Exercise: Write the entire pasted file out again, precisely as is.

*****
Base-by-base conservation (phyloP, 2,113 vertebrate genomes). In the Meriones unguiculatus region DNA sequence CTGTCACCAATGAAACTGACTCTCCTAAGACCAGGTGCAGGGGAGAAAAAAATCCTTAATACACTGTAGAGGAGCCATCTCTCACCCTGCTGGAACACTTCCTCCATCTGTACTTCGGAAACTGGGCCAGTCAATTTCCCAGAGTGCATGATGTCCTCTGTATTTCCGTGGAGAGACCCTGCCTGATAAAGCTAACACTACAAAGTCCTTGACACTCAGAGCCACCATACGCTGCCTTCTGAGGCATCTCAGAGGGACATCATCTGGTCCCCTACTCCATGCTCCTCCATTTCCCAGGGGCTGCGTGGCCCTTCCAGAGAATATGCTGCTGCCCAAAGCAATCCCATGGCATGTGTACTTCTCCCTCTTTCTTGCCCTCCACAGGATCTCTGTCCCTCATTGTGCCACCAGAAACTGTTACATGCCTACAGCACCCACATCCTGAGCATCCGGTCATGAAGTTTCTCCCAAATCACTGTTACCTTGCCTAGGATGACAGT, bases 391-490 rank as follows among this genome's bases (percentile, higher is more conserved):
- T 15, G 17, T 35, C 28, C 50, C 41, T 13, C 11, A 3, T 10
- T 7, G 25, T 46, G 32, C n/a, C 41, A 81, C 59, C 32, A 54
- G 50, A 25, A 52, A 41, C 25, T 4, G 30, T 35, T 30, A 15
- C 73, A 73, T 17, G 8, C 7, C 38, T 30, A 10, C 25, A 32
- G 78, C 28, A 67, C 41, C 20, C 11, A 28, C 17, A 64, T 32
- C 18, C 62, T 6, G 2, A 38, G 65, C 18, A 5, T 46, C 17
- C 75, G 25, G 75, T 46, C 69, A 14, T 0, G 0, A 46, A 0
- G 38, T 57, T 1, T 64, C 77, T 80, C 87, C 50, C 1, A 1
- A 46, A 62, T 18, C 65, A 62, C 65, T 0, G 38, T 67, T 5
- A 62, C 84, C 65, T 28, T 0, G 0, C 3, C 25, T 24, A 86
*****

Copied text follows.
Base-by-base conservation (phyloP, 2,113 vertebrate genomes). In the Meriones unguiculatus region DNA sequence CTGTCACCAATGAAACTGACTCTCCTAAGACCAGGTGCAGGGGAGAAAAAAATCCTTAATACACTGTAGAGGAGCCATCTCTCACCCTGCTGGAACACTTCCTCCATCTGTACTTCGGAAACTGGGCCAGTCAATTTCCCAGAGTGCATGATGTCCTCTGTATTTCCGTGGAGAGACCCTGCCTGATAAAGCTAACACTACAAAGTCCTTGACACTCAGAGCCACCATACGCTGCCTTCTGAGGCATCTCAGAGGGACATCATCTGGTCCCCTACTCCATGCTCCTCCATTTCCCAGGGGCTGCGTGGCCCTTCCAGAGAATATGCTGCTGCCCAAAGCAATCCCATGGCATGTGTACTTCTCCCTCTTTCTTGCCCTCCACAGGATCTCTGTCCCTCATTGTGCCACCAGAAACTGTTACATGCCTACAGCACCCACATCCTGAGCATCCGGTCATGAAGTTTCTCCCAAATCACTGTTACCTTGCCTAGGATGACAGT, bases 391-490 rank as follows among this genome's bases (percentile, higher is more conserved):
- T 15, G 17, T 35, C 28, C 50, C 41, T 13, C 11, A 3, T 10
- T 7, G 25, T 46, G 32, C n/a, C 41, A 81, C 59, C 32, A 54
- G 50, A 25, A 52, A 41, C 25, T 4, G 30, T 35, T 30, A 15
- C 73, A 73, T 17, G 8, C 7, C 38, T 30, A 10, C 25, A 32
- G 78, C 28, A 67, C 41, C 20, C 11, A 28, C 17, A 64, T 32
- C 18, C 62, T 6, G 2, A 38, G 65, C 18, A 5, T 46, C 17
- C 75, G 25, G 75, T 46, C 69, A 14, T 0, G 0, A 46, A 0
- G 38, T 57, T 1, T 64, C 77, T 80, C 87, C 50, C 1, A 1
- A 46, A 62, T 18, C 65, A 62, C 65, T 0, G 38, T 67, T 5
- A 62, C 84, C 65, T 28, T 0, G 0, C 3, C 25, T 24, A 86